Your job, then, is to do what you can to put those people in the right state. Think about what would make you, if you were in their shoes, feel those things.

Gain confidence.

Thinking about how you can make the others feel good also tends to reverse your perception of the hierarchy in the room. This helps with nerves. Instead of thinking of them as powerful superiors looking for your flaws and shortcomings, you are now thinking of them as what they are – human beings with emotional needs that you can meet.

Take that awareness and intention into the meeting with you and notice what happens. In my experience, consciously following this process makes a huge difference to the energy and success of interactions with other people. 

What about you?  How do you prepare for those important meetings?

Wednesday, November 3, 2010

Get excited about finding time.

Do you want to find more hours in the day? Here's how: first, cull unnecessary meetings..  blah blah blah. WAIT. Before you get into the nitty gritty of how to cheat a few more minutes here and there, stop and ask yourself:

Why do you want the extra time?
Is it to keep doing exactly what you do now, but have it spread out over an even longer period? No, I didn't think so. So many of us feel we don't have enough time, but trying to find more, just "because", usually isn't enough to motivate us to make a real change. 

Someone stuggling to start an exercise program might genuinely protest that they couldn't possibly find an hour a week to get to a class at the gym. But could you find 5 hours a week to sit in a meeting room, if I were to pay you $500,000 each time? Yes, I thought so!

A consultant, Ron Ashkenas (see here) did some research that illustrates nicely that we can find time if we really want to:

"Imagine if the president of your company personally asked you to take on a special assignment — working directly for her. The project would take one day per week but you would have to continue your regular job in the remaining time. Would you take the assignment? By now we've asked this question to hundreds of managers — most who complain about not having enough time already — and 99% say they would take the assignment."

Most of us know we can find time in our week if we really want to. The problem isn't time - it's motivation. So, if you haven't got the company president knocking on your door, or a lazy half-million from me on offer, how do you find that motivation?

The 3 step process for getting excited about time management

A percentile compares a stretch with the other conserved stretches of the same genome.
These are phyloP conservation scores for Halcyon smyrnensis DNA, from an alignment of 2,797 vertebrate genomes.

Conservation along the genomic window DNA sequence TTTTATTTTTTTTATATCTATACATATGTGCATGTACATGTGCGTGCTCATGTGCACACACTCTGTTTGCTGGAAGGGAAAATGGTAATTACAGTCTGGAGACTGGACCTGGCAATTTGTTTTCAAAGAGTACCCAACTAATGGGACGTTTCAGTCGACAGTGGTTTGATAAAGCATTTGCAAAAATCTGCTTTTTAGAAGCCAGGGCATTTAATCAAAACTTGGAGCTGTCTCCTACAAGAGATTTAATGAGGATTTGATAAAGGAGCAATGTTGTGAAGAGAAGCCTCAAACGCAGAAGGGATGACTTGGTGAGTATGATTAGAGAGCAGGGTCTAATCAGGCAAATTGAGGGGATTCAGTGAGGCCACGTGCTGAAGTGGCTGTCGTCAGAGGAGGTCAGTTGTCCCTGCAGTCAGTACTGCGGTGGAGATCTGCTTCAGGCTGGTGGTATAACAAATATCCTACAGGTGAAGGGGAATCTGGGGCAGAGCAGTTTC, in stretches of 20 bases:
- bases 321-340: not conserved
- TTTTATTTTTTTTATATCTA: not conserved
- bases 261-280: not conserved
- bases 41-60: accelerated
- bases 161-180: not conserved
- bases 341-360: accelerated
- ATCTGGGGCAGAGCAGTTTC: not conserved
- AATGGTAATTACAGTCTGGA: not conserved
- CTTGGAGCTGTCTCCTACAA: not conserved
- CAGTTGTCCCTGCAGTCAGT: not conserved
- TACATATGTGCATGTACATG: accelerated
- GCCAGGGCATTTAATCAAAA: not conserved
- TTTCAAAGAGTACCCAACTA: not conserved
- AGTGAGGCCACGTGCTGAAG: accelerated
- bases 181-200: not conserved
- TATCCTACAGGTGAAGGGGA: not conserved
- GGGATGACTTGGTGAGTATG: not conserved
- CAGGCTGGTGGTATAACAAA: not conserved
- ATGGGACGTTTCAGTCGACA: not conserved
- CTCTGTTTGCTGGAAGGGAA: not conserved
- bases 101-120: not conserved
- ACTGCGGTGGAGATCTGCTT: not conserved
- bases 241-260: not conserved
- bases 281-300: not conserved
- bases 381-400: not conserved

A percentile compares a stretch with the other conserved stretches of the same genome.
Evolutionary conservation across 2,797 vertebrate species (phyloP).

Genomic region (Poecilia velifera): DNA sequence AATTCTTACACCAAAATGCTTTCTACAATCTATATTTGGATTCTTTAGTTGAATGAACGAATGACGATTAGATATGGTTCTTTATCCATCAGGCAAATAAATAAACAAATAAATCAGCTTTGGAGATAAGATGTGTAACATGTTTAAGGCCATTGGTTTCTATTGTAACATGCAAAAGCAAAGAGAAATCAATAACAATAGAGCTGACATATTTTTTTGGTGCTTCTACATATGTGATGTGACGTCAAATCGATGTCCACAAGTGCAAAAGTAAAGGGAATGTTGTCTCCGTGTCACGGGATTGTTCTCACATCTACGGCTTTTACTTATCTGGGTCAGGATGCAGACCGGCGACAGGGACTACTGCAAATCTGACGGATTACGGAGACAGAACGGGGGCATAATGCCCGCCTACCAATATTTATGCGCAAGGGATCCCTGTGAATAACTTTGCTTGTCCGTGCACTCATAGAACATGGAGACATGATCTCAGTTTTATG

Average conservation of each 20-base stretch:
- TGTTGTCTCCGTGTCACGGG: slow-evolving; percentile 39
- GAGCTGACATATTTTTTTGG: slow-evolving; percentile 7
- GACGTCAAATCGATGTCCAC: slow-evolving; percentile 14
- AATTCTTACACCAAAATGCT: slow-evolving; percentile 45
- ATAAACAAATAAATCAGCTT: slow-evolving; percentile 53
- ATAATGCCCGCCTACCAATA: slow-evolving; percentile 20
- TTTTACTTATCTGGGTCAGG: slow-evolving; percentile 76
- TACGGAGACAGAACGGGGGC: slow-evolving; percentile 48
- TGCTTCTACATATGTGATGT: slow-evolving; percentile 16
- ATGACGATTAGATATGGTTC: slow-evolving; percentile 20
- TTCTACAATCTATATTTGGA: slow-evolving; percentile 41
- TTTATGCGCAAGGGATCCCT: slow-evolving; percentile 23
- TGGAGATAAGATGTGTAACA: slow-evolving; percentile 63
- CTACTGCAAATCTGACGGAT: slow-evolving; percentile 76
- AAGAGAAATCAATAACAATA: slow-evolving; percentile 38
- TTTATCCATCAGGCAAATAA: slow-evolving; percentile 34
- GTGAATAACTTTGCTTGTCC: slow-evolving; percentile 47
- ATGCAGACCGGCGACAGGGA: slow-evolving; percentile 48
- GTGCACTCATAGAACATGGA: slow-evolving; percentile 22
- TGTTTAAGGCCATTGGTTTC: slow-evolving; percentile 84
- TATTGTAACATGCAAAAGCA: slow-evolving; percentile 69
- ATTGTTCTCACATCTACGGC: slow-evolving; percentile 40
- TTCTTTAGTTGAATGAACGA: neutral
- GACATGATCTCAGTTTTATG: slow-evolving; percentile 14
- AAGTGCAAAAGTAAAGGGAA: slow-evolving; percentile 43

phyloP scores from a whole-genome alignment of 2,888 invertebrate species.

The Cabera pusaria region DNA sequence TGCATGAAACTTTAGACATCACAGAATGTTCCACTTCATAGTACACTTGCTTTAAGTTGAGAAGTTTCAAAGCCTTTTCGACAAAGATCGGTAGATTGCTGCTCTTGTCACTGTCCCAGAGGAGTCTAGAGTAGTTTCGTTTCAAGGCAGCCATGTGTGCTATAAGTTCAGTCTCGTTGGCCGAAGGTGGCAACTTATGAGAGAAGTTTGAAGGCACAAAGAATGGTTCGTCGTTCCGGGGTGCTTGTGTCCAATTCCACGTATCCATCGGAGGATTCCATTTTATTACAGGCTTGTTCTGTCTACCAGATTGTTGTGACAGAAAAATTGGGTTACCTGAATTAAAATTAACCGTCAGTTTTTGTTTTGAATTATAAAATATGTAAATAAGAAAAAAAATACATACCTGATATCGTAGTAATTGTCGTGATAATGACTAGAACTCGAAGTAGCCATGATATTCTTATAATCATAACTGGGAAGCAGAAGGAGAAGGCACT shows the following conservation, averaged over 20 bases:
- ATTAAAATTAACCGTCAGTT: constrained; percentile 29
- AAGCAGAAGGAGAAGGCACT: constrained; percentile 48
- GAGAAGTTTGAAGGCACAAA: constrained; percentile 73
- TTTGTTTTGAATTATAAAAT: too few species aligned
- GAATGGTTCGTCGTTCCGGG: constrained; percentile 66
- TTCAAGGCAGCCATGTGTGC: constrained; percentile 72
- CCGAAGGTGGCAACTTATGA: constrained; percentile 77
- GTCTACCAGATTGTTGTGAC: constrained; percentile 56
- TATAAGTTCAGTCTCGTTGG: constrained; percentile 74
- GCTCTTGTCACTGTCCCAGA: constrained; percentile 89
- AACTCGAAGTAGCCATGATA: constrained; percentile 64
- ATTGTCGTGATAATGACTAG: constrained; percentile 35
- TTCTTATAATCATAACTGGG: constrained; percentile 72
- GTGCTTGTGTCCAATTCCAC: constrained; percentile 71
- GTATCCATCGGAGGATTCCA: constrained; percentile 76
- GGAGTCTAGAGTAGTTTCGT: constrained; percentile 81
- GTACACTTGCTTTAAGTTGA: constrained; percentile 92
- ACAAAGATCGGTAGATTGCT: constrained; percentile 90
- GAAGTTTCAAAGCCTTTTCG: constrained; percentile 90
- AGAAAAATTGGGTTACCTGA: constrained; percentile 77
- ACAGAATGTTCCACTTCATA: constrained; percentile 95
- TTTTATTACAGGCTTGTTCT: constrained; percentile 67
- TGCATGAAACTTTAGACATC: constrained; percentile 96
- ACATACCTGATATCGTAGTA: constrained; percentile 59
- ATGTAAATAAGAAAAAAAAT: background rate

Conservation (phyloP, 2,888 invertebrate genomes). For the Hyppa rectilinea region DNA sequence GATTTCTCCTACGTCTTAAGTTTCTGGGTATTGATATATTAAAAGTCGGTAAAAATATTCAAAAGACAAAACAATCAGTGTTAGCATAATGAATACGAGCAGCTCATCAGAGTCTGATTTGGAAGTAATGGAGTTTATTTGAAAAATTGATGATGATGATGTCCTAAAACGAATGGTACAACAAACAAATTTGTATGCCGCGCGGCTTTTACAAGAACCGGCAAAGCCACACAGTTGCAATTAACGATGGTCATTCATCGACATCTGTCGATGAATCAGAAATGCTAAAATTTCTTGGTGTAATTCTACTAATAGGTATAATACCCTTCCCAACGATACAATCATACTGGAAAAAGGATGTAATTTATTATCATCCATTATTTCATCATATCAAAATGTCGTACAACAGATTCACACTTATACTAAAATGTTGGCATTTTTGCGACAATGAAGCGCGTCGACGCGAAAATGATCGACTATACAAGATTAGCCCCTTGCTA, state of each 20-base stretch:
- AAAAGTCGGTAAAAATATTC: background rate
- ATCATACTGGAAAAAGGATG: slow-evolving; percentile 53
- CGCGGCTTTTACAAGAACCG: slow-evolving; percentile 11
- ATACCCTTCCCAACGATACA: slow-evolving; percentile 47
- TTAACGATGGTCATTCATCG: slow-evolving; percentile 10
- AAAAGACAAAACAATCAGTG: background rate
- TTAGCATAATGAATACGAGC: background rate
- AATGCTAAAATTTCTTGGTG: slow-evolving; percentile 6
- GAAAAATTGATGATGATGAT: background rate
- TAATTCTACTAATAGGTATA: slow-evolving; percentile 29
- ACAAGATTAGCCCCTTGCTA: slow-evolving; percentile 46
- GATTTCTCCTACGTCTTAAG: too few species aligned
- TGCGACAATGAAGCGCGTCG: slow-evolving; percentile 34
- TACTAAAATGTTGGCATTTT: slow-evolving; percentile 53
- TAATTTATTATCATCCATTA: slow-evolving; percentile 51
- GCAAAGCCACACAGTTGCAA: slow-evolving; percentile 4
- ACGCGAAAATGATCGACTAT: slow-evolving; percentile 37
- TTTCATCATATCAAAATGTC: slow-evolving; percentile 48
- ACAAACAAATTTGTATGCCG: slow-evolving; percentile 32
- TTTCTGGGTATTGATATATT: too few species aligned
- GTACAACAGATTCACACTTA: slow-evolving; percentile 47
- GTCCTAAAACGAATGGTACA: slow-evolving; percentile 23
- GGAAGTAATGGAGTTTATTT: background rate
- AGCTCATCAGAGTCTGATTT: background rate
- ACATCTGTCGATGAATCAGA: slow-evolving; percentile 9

Step 1 - Find your underlying driver.

(a) Grab a piece of paper and write down the answer to this question:
If you had more time, what would it allow?
(b) Now write down the answer to this question:
When you have that, what will it give you?
(c) Now write down the answer to this question:
When you've got that, what will it allow?
(d) Keep going until your answer resonates powerfully and you don't see any need to go further. Take a look at that final answer - that's your underlying driver - the basic reason you want more time.

For example, Peter might say:
If I had more time, it would allow me to get the sales reports done on time.
When I get the sales reports done on time, it will give me my Thursday nights back.
When I have my Thursday nights back, it will allow me to get to the gym.
When I am going to the gym, it will give me more energy and a clear head.
When I have more energy and a clear head, it will allow me to be more focused and calm.
When I am more focused and calm, it will give me a sense of control over what I'm doing.

So John's underlying driver is have a sense of control over what he is doing. For you it might be more time with your family, a sense of freedom - anything. But it needs to be the ultimate reason - the one with nothing else underneath it.
By focusing on the deep motivation underlying your urge to find more time, you will be more driven to make the changes. 

Step 2 - Decide what changes will support you.

I just googled "time management tips" and got 17,300,000 results. But simply following someone else's list isn't necessarily going to work for you. You need your own list, and you need to create it with your underlying driver in mind.
Brainstorm options - without analysing.
Without thinking too much, jot down 3 things you'd do differently, if they would guarantee you wild success in achieving your underlying driver.
Just for fun, jot down another 3 things you'd do differently, in order to free up those 5 hours a week and pocket the $500,000. Quick - no analysing - just get them down.
Now scan your calendar for the past couple of months, and the couple upcoming, and generate 3 more ideas.
What else would you add? Remember, you're not committing at this stage - so capture whatever comes up. What other options do you have - if they guarantee you will successfully achieve your underlying driver?
 Step 3 - Commit to Action

Now it's time to analyse and commit. 
Take a look at your list of options and decide which ones you will commit to putting into action. Which ones are most likely to work for you? Which ones have you feeling excited and motivated?
When you have your action list, rate it: On a scale of 1 to 10 (where 10 is certain), how likely are you to stick with it?
If your answer is less than 10, what do you need to change to make it a 10? 
Make those changes.

Now go and do it.

Have fun, and enjoy your time!